17. In the appeal before us, the first issue was whether the value of the subject matter of the suit on which the instructions fee was based was correct. The Taxing Officer erroneously regarded USD 977,311.92 (Kshs. 68,441,834.40 as the damages prayed for. He however, appreciated that the plaint in suit No.HCCC No.565 of 2005 had not sought by way of reliefs a specified sum. There was a defence and a counterclaim for a sum of Shs.37 million. The taxing officer appreciated that the plaintiff in the suit was seeking damages for lost business capital and declaratory orders which had not been quantified and there being no settlement, the taxing officer was unable to attach any figure to the claimed damages. After noting the nature of the matter in the suit, and its complexity he came to the conclusion that Shs.600,000/= would be reasonable as instructions fees under item 1(a). He proceeded to increase that figure by one-half, that is to say, by Shs.300,000/= under item 1(b). That brought the figure of instructions fee to Shs.900,000/=.

18. There was also instructions fees for defending the counter-claim of Shs.37,306,605.80 in HCCC No. 565 of 2005, and the taxing officer in item 2(a) awarded Shs.599,599.05 (on the basis of schedule VI 1(b) of the Advocates Remuneration Order. Under item 2(b), the taxing officer increased the instructions fees for defending the counterclaim by half i.e. half of Shs.599,599.05 resulting in Shs.299,799.54. The total sum therefore came to Shs.1,799,398,162, one third of which came to Shs.599,799.54.

19. The learned judge of the superior court (Kimaru J) interfered with the decision of the taxing master on the ground that the latter erred in principle by basing the instructions fees on USD 977,000 which was not the sum claimed in the plaint. He reviewed the taxing officer’s decision, set it aside, and substituted his assessment with it. The learned judge found the value of the subject matter of the suit to be US$500,000 on the basis that although the claim in the plaint was for damages for lost business opportunities, the client had pleaded that it had applied for a short term loan of US$ 500,000 from the defendant Bank and therefore, in the learned judge’s considered view, that figure (of US$500,000) ought to have been applied by the taxing officer as the value of the subject matter of the suit instead of US$977,000 that the learned judge said was adopted by the taxing officer.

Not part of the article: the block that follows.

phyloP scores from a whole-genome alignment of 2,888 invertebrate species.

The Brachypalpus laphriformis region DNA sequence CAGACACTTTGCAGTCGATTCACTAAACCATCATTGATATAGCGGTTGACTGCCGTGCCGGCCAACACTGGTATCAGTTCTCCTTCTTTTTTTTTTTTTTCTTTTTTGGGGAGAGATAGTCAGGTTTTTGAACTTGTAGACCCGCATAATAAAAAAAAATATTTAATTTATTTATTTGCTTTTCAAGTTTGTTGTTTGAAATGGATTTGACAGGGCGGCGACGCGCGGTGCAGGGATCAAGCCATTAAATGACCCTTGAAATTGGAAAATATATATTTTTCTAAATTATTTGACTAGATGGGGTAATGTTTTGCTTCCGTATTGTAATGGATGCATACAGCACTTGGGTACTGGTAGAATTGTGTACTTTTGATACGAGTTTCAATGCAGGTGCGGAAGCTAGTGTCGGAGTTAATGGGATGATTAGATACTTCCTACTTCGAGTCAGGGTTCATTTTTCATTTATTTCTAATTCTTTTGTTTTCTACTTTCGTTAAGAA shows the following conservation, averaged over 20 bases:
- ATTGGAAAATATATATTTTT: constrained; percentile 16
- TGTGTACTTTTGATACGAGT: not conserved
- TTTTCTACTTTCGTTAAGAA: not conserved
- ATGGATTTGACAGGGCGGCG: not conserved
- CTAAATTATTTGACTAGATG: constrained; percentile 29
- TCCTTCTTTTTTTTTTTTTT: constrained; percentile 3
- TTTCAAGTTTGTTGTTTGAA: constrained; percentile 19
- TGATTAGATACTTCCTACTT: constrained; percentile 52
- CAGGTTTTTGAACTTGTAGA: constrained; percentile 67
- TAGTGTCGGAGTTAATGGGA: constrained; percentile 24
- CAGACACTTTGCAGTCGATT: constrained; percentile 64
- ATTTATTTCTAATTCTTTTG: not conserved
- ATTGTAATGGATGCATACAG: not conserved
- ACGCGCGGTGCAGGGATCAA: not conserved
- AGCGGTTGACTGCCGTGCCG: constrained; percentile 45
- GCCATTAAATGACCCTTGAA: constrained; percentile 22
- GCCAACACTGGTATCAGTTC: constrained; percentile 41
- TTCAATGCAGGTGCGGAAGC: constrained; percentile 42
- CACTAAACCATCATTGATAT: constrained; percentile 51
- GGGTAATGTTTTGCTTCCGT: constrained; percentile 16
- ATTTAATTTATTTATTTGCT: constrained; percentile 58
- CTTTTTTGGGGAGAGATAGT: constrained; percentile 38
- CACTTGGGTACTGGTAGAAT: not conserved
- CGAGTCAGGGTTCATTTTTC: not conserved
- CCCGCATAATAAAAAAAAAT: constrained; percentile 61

20. A careful reading of the rulings of the taxing officer and the learned judge of the Superior Court shows that the taxing officer referred in his ruling to US$977,311.92 (i.e. shs 68,411,834.40) as damages prayed for in respect of lost capital resources and business opportunities. No such claim is discernible in the plaint. However, the taxing officer went on in his ruling to correctly make it clear that there was no specific amount claimed on which instructions fee could be based when he stated that –

“I am unable to attach any figures to the claimed damages from the pleadings. In my view, the plaintiff did not pray for any specific amount in the plaint. I have however noted the nature of the subject matter of the suit, its complexity which is clear from the pleadings, the length of the papers handled as demonstrated in the bundle of documents produced by the applicant and the skill required to prepare the suit. Under schedule VI (I) of the Advocates Remuneration Order 1997, I award the applicant a sum of Shs 600,000/= which I consider reasonable under the circumstances as instructions fees.